First Cambridge Road Estate residents to move into homes by end of 2024

Residents are expected to move into the first 42 rented homes on the Cambridge Road Estate (CRE) by the end of 2024, as the redevelopment project continues to progress in its first phase.

In a Corporate and Resources committee meeting on Tuesday, a council officer said: “Those homes have already been allocated and residents are enjoying choosing the colours of their kitchen units and carpets so it’s all very exciting.”

The council project, which has partnered with Countryside Partnerships, is currently in phase 1 of a five phase plan that will see the creation of 2,170 new homes, including an initial 767 council-rented properties.

Countryside Partnerships and Kingston council are in a Limited Liability Partnership
Kingston Council are in a Limited Liability Partnership (LLP) with Countryside Homes. Photo by: Matthew Ferris

Planning permission was granted in late 2021, and the first phase began a year later at the end of 2022 with the demolition of the estate starting.

However, in January 2024, it was announced that there would be an additional 104 council-rented homes funded by a grant from the Greater London Authority (GLA).

These 104 homes will be subtracted from the initial number of privately rented or sold properties that would have been listed.

In the committee meeting on Tuesday, councillors met and unanimously noted the changes to the business plan that would occur because of the change in housing figures.

These extra homes will be allocated to households who are not currently residents of the Cambridge Road Estate but are a part of the council’s affordable housing scheme.

The council view the change of figures as a positive one

Council Leader Andreas Kirsch said: “The council is keen to see all consented sites brought forward for development to deliver much-needed new homes and continue the flow of investment in the borough.”

As of December 2023, there were 2,667 people on the local authority waiting list in Kingston, this number excluding those looking for a transfer.

Although population size plays a significant factor, London Borough waiting lists are regionally the longest in England, and have been increasing for the last eight years.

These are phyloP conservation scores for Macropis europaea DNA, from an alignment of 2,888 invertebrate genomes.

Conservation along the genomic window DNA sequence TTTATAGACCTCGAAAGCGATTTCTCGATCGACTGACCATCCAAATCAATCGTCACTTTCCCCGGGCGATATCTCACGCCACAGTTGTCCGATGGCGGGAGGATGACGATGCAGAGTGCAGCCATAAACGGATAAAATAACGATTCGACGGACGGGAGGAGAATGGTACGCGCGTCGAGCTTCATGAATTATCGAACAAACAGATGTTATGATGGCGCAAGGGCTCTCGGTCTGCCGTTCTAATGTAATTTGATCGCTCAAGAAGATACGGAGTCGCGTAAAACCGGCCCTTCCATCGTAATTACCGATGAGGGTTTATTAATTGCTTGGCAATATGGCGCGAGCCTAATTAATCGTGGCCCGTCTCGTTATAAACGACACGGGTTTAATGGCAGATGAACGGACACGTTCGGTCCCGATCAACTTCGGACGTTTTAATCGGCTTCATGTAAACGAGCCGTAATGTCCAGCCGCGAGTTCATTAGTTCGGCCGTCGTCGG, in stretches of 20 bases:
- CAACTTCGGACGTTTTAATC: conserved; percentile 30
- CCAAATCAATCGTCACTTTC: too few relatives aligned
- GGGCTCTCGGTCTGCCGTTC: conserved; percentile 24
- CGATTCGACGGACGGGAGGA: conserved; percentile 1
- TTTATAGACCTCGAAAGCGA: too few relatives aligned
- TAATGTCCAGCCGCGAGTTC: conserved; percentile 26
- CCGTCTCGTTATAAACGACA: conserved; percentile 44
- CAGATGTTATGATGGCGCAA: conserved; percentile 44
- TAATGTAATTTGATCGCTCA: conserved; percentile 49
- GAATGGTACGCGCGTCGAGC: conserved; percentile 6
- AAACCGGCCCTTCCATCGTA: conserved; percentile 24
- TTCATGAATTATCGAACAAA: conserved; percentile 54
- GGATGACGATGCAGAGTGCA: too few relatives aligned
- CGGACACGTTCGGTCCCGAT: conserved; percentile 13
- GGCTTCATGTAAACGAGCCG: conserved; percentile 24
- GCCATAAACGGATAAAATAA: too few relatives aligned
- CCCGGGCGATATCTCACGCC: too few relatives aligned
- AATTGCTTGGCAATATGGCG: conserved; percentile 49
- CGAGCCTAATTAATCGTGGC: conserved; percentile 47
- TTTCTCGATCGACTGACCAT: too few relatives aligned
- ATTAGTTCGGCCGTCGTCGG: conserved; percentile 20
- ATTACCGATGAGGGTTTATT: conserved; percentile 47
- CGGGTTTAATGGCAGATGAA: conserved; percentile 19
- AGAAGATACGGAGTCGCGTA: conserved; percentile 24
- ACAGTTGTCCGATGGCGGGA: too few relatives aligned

Cllr Kirsch has acknowledged the “urgent” need for more homes, but cited how the council has faced challenges such as the government’s cap on rent, as well as its temporary freeze, that he said “significantly reduced” council’s capabilities across the country to fund projects directly.

Another problem the council faces is the inability to control what happens to a site once planning consent has been given to a developer with full private ownership of the land.

For example, in 2021, planning consent was given to the John Bunyan site on Cromwell Road, as well as the former County Hall on Penrhyn Road, both of which are now for sale despite initial hopes of housing redevelopment at these locations.

Whilst the council can make suggestions to the private developers, once consent has been given, they do not have any authority to ensure the redevelopment of the property is completed, and there are no guarantees their advice will be taken on board by the developers.

About projects like these, Kirsch acknowledged that the council “unfortunately have no control and not much power after planning consent has been given to make sure that these projects then finally will be brought forward”.

The council is looking to avoid a repeat of these outcomes with the Canbury Place car park site, a project which is still awaiting planning permission after its first proposal by developer Kingston Gate Properties in 2019.

The proposal to build 445 flats along with a gym, nursery, and multiple shops has since been revised due to complaints about the height of the building, but approval has still not been granted by the planning committee.

Regarding the Canbury car park site, Kirsch said: “The council is taking steps, I can assure you, in the case that planning might be secured, to ensure that the site would be brought forward in a timely manner.

“We will do, in the planning process, our utmost, what we can do with the powers that we have to make sure that this will be delivered… if planning consent is given.”

Whether this project will pick up pace remains to be seen, but the development of the Cambridge Road Estate is certainly something the council are pointing to, to show that action is being taken to provide more affordable housing in the borough.

The first phase of the scheme is expected to deliver 453 homes, including 150 council social rented homes, 15 intermediate homes, and 288 private homes.

However, the project is not expected to complete its fifth and final phase until the end of 2035.

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